In the poetical books, “Hades” never occurs in one of two parallel clauses, answering to kever in the other, which shows again that “Hades” and “grave” are not synonymous in the Old Testament.

        "Hades” is used synonymously with “nether (i.e., lower) parts of the earth,”[4] and this, too, shows that “Hades” and the grave are not synonymous.

        Given the foregoing, it seems reasonable to conclude that, in the Old Testament, the term “Hades” (Sheol) is not used to designate the literal grave.

     B.  New Testament references showing that “Hades” is not the grave.        

        In New Testament times, the Greek language had a word for grave (mnēma and mnēmeion), and there are instances in the New Testament that show that “Hades” is clearly distinguished from the grave.

        For example, Peter manifestly spoke of both the body and the soul of our Lord, asserting that the body did not see corruption although placed in the grave, and that His soul was not abandoned in Hades[5] (implying, of course, that His soul went to Hades).  Unless we adopt the conclusion that the soul sleeps with the dead body in the tomb – a conclusion which is contradictory to the whole tenor of the Word of God – Hades must be a distinct place from the grave.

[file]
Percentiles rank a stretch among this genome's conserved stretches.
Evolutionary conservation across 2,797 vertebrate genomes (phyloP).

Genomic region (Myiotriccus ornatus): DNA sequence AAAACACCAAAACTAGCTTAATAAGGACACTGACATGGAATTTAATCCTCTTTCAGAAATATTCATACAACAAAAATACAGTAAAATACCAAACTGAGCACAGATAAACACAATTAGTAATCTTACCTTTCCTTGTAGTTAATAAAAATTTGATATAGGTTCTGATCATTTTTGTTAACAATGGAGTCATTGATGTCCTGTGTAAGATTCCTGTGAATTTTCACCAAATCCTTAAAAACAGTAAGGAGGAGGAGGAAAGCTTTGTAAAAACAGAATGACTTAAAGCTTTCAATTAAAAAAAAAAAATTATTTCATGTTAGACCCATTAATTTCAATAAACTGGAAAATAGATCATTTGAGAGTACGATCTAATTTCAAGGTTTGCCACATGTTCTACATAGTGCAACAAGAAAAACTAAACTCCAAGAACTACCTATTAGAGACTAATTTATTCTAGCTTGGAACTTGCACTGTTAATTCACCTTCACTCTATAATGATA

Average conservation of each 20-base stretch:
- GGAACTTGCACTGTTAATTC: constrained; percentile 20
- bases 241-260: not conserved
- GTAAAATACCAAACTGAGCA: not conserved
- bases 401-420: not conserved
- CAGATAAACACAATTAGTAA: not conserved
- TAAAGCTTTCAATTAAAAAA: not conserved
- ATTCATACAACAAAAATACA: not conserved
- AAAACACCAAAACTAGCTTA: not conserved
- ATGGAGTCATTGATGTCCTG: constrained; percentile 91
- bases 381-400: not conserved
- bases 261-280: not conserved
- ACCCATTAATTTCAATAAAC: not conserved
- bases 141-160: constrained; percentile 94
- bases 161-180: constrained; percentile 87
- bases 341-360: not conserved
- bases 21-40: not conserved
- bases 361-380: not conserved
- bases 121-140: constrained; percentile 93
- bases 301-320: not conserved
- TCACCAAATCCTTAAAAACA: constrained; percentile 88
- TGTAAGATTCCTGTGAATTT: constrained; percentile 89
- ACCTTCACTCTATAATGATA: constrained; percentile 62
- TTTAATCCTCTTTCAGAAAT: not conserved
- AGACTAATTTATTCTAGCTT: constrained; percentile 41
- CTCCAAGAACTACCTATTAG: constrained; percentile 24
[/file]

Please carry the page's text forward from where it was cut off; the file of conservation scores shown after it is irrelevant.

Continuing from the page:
In the KJV, at 1 Corinthians 15:55, the KJV translators rendered the Greek word haidēs by “grave.”  (In the best manuscripts, haidēs does not appear; instead, “death” is the subject of both clauses.  See ASV, in loc.)  It is true, however, that Hosea 13:14, of which 1 Corinthians 15:55 is a loose quote, has “Hades” (Sheol).  Dr. Charles Hodge, who believes “grave” is a proper translation of haidēs, writes, “Here, where the special reference is to the bodies of men and to the delivery of them from the power of death, it is properly rendered ‘the grave.’  The apostle is not speaking of the delivery of souls of men from any intermediate state, but of the redemption of the body.”[6]  In reply to Hodge, we agree that it is indeed true that Paul’s special reference in the whole context is to the glorification of the body.  But this does not forbid the idea that there should also be a reference to the soul.  In the moment of the body’s glorification, and essential to that glorification, the soul is needed to reanimate the body.  If indeed there be, or has been, no place of the soul’s imprisonment, of course there can be no reference to such a place.  But if there is, or has been, such a place of the soul’s imprisonment, what is more natural than for Hosea 13:14, in view of the redemption of the body, which also involves the complete deliverance of the soul, to reference the deliverance of both body and soul?

        It seems evident that the New Testament confirms the teaching of the Old as to the distinction between Hades and the literal grave.